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Realistic or Modern Nowhere.

Sub Genres
Adventure, Dystopian

Wooden Bowl

breaking the laws of physics medieval style
The ride continued underground for some time before light could be seen. The long wait had ended, and now the windows could be used for more than surveying the rock surrounding you. For four miles, the landscape passing by in the windows consisted of a dreary dead landscape stretching out for miles, all melting into a beige-gray color. Trees and plant-life were scarce, growing in haphazard patches, all looking drained and lifeless. The scenery reminds one of a desert, without the rolling dunes and more a disappointing dirt-sand. In the distance, some familiar shapes could be made out. An ancient city skyline, tattered and falling apart with shattered towers stretching up into the low hanging clouds. A vast green grove, much more dense with plant life and seemingly alive with movement. The leaves of the odd looking oaks fluttered in the wind, giving the forest a mesmerizing cloak.

But all of it moved on in the wake of the locomotive, heading straight towards it's destination. Another mile with not much to glance at, you find yourself nodding off... and then the rumbling wakes you with a start. The sun has moved through the sky, towards it's setting spot on the horizon, likely giving you some time before dark. Stepping off the train and onto the platform of the station, it seems most of the people who were riding with you have already gotten off at a different station. A strange thought, since this is the only stop you can remember. If it had stopped before this one, wouldn't you have awoken to the telltale rumbling and screeching of the wheels being slowed? Wouldn't someone have woken you up just in case it was your stop?

It was a question for later, now the only direction you had was forwards. A rusted sign, creaking as it swung eerily in the wind, read "Shade Station." The end of the line, according to the borderline rags that used to be the map of the railway and surrounding area. Long, deep gashes covered the entire board like it had been attacked by some giant beast. The only useful information to be discerned was the "You are here" arrow, pointing to Shade Station in the middle of a vast expanse of nothing. The grand title card describing the area was almost indecipherable, due to the damage, but the letters left spelled out B-DLAN-S. The closest remarkable icon on the map was a small settlement two miles to the north, but the name had been completely removed. As a matter of fact, the village looked like a recent addition to the map, it's style was much more crude and drawn on with some black chalk-like substance. Perhaps charcoal or some other dusty, staining mineral?

Suddenly, a distant noise could be heard echoing through the open air. It sounded like a sonorous howl, powerful and long, cutting through the dead air with a menacing tone. Whatever made that noise must have a lot of lung power, if nothing else. One could argue that it was a wolf or pack of wolves, a seemingly obvious conclusion, but one would be wise to remember that this is an unfamiliar land. Assumptions would do nothing but prepare you for something you might never encounter. Again, the howl sounded off, still unclear as to whether it was a single being or multiple.

Pressed for a decision, you lay out your options in front of you and perhaps share these with your fellows. After all, there were still some stragglers left with you on this odd journey. It makes you feel nothing but relief that you wouldn't have to find your way alone.

1 - The tracks lead back to some of the scenery you saw on the way here, though it will be quite a trek just to the spot you saw it in the distance.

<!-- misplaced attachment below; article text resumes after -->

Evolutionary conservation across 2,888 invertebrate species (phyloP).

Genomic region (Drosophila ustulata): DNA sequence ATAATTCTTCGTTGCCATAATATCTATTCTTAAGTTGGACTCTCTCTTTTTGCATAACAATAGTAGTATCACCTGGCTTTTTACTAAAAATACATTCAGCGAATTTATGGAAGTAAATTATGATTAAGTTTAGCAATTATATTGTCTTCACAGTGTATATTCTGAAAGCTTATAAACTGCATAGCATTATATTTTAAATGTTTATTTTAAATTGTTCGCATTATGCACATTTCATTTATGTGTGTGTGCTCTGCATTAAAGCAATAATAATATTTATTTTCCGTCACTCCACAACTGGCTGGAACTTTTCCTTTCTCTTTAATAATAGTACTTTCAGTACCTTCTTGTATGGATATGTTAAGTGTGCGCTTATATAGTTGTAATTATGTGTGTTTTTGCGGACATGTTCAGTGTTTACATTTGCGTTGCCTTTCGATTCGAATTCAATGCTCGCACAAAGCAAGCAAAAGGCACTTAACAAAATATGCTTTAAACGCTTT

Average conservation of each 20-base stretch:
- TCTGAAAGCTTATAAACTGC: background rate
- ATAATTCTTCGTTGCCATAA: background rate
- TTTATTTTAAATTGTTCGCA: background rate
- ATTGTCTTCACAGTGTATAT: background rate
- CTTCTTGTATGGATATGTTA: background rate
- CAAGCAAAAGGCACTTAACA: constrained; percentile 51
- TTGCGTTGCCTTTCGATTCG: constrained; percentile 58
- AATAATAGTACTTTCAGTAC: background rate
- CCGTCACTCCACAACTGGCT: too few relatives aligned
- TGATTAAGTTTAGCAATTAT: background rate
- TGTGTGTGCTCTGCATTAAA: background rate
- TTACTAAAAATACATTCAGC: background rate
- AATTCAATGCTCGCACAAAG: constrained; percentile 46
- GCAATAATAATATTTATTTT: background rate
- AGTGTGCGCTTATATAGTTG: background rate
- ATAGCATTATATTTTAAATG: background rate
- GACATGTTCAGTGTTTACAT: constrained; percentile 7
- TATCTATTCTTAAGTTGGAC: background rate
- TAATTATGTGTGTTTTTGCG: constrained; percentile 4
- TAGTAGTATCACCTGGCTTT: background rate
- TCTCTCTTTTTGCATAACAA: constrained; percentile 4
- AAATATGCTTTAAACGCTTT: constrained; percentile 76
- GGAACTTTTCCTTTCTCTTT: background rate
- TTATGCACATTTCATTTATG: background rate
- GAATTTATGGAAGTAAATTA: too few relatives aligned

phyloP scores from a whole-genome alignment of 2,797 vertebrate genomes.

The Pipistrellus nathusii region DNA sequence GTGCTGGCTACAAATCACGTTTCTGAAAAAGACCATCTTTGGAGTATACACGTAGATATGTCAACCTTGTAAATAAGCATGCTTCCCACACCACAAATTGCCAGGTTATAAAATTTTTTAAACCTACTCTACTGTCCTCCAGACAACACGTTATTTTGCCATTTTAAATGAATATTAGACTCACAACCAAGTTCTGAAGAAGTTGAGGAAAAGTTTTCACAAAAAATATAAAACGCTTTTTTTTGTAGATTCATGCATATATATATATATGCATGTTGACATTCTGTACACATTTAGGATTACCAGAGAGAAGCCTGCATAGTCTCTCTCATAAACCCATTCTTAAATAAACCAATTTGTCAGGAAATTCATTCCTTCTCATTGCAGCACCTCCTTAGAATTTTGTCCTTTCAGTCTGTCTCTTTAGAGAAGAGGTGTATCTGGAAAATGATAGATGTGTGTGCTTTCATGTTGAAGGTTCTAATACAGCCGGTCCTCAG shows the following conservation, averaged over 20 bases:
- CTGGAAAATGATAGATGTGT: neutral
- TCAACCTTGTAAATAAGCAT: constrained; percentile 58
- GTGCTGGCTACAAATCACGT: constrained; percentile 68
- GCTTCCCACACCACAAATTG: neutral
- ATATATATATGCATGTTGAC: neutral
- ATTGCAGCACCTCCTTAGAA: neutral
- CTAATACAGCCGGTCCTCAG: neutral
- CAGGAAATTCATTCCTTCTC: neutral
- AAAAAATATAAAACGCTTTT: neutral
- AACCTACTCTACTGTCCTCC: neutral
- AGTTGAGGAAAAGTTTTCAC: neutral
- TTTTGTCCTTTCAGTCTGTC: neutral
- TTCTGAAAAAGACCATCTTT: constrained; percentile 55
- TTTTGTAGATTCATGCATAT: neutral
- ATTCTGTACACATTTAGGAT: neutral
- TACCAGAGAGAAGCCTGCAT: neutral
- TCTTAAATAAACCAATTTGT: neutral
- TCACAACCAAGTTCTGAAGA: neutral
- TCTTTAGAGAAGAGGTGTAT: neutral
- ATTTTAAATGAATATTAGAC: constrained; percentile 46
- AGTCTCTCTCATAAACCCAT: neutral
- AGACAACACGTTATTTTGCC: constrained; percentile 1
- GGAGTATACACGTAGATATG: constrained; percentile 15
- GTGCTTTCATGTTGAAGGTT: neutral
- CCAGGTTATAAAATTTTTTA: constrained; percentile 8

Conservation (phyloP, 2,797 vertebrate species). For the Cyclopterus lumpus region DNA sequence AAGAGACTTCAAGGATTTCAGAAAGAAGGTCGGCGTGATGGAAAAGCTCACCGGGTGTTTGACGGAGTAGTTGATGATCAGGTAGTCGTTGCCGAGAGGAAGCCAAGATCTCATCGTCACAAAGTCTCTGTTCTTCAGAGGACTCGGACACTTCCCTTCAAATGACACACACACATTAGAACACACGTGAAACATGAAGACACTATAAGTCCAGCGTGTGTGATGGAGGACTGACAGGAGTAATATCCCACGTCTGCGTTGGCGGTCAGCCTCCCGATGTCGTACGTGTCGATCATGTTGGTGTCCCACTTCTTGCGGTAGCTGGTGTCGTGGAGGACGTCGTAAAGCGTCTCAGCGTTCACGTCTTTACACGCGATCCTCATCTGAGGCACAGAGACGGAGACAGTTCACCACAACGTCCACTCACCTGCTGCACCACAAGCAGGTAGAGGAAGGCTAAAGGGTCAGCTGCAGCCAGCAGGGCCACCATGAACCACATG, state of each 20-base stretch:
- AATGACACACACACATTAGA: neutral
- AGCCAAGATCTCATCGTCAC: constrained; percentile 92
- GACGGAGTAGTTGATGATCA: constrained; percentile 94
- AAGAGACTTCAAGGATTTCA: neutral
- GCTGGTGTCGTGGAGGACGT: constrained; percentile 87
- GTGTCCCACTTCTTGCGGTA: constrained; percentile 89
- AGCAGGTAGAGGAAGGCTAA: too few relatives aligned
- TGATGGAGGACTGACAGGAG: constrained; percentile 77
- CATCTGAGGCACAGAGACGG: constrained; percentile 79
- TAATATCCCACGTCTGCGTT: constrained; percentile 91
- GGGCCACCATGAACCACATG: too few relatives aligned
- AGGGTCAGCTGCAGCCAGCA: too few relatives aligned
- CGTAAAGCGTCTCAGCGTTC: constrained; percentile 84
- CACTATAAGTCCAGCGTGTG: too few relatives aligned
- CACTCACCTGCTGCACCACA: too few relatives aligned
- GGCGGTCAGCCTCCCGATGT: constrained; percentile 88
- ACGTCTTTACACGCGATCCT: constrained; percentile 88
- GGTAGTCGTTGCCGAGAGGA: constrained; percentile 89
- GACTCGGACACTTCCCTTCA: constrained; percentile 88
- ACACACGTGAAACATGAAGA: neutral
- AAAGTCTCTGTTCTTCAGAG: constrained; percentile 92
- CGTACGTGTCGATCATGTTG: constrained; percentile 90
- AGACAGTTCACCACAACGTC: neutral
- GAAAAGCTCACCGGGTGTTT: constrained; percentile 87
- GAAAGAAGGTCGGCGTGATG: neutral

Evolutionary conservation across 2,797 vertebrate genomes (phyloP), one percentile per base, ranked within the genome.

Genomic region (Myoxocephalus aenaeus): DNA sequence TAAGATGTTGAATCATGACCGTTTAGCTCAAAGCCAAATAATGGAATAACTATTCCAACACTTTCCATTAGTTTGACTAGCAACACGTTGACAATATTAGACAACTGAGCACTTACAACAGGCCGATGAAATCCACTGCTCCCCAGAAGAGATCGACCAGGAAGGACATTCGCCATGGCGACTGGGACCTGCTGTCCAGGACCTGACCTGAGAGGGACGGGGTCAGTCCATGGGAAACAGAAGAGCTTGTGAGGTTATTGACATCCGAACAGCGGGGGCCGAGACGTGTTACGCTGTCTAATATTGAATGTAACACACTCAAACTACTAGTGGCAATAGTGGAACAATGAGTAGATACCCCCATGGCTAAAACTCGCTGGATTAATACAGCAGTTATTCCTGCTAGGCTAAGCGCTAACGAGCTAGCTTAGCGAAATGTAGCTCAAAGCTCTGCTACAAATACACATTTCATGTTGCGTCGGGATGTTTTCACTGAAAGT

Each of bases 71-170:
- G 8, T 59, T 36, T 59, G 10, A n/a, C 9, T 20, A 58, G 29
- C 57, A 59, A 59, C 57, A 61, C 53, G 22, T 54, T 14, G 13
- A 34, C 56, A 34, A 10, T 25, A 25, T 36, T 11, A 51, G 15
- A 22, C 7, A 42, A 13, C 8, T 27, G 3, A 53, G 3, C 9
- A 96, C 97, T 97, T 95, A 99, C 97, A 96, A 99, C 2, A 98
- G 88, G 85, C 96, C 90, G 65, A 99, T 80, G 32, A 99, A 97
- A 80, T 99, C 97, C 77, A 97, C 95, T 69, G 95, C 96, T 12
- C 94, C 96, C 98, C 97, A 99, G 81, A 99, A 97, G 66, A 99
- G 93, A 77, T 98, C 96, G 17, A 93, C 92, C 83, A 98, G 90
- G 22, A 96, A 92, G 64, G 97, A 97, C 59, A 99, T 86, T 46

2 - A long flatland seems to go on for a couple miles. Aligning yourself with the map, you can tell that this direction is north.

3 - A sparse forest filled out with grey, seemingly decaying trees form a border against the flatlands. Maybe something could be found, or it could be a waste of time.


Legend of Melting
What a miserable start to the day.

Ed preferred to wake in the morning hours, bright and early. But this entire situation had forced his sleeping schedule into disarray, and he felt lackluster. Sleepy, but due to more sleep than required rather than less. He felt subpar, like he would do nothing but weigh down the group... the group? Oh no, people. A whole gaggle of them. Seems he wasn't on his own, a fact he hadn't considered. Edward had planned for the last stop being deserted, left vacant for him to disappear into without a trace. But here were people akin to him, standing on the exact same last stop as him. Everything about this day had fallen far from his expectations.

He groggily rubbed his eyes, not really paying attention to what they were up to at the moment. For now, he simply wanted to know what back-alley, middle-of-nowhere train stop he had landed at. A cursory glance around the poor, shabby excuse of a station was a rusted sign. Shade Station? What kind of name was that?

Then he caught a glimpse of the map, sending a couple chills flowing down his spine like an ice cold shower.

Claw marks, big ones by the looks of it. Whatever passed through here either loved on-the-nose foreshadowing or simply didn't want people to know where they were going. It didn't matter, either way it would turn out unfriendly if encounter, given the lack of care in the gashes. It was hard to think some animal did this, it must have been huge to have such large claws or talons. What could have possibly made these? Moving on, he read the map carefully and extracted what little information it offered to him. An encampment, or village, marked with some crude black drawing on the map. Could it be... civilization? Living in these Badlands? He could only assume it said badlands originally, the letters were half removed.

Howling. It sounded very odd, though it was noticeably distant. Probably a patrolling herd of whatever pack beast called this place their territory. Ed, for one, didn't want to get in a territorial scuffle. He'd seen what the wolves could do to deer, and other packs. He'd been exposed to the wild side of nature near the start of his life.